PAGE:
Vitellia has used her charms, threats and jealousy to induce Sextus to organise a plot to assassinate the Roman emperor Titus, who has robbed her of the Empire. Although blinded by love, Sextus cannot go through with the murderous plan he has hatched, and actually tries to put a stop to it. But it is too late, and shortly after deciding to marry Vitellia, Titus falls victim to the conspirators.
This is why the Roman princess turns violently on Sextus 6. In the recitative "Ah, tad, barbaro" she upbraids him for having carried out the very thing she had urged him to do, and the towering rage with which she rounds on him in the aria "Come potesti, oh Dio!" is expressed in the figure of descending staccato notes played by the entire orchestra. The piece is a raging Presto which suddenly breaks down, comes to a halt and changes to a slow tempo expressive of the heroine's confusion: fear grips her, for she is also guilty. We can hear all this in the repeated oboe notes which portray Vitellia's heart petrified by terror. But after this brief moment the opening violent Presto returns, and the unresolved alternation of two opposing states of mind is repeated throughout the whole of aria.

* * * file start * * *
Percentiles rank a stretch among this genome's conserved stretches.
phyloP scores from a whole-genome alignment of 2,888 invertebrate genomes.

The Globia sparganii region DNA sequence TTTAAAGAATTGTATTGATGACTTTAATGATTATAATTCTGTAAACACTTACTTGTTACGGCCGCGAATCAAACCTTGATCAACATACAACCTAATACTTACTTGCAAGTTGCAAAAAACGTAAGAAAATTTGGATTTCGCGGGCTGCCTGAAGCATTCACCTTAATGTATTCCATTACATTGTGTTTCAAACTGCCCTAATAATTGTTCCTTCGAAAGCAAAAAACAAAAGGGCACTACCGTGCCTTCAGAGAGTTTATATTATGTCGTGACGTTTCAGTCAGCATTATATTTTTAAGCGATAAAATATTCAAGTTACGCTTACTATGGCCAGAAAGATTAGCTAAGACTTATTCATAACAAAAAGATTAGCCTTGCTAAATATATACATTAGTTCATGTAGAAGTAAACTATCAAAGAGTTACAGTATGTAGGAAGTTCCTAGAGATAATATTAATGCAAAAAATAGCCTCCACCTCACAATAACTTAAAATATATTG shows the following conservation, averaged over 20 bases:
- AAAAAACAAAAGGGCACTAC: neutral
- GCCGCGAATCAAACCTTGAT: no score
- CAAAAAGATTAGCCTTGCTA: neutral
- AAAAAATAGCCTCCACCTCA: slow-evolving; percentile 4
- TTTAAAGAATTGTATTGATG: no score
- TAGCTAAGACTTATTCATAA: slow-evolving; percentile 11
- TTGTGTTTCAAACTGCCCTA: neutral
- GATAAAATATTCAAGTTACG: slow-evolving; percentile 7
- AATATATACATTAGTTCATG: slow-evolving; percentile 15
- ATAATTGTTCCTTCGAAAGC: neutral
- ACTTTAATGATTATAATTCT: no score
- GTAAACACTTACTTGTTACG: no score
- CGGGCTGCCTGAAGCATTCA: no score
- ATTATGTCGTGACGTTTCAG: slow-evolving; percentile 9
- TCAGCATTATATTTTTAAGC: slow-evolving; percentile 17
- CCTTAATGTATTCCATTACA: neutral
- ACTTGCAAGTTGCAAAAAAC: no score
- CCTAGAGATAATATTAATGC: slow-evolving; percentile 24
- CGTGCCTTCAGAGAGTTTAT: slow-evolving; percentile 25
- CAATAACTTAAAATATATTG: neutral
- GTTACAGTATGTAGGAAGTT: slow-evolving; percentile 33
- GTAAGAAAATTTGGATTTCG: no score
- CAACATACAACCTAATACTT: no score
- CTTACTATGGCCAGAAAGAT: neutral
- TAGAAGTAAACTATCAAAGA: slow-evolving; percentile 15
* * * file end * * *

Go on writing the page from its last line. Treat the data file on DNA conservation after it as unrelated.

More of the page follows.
But Titus is alive: someone else was attacked by the conspirators. Sextus has been deceived, and his guilt is exposed.
"Se max senti spirarti sul volto" 7 is the final song of love this tragic figure addresses to Vitellia, before he is led in front of the Senate, to be found guilty and condemned to death.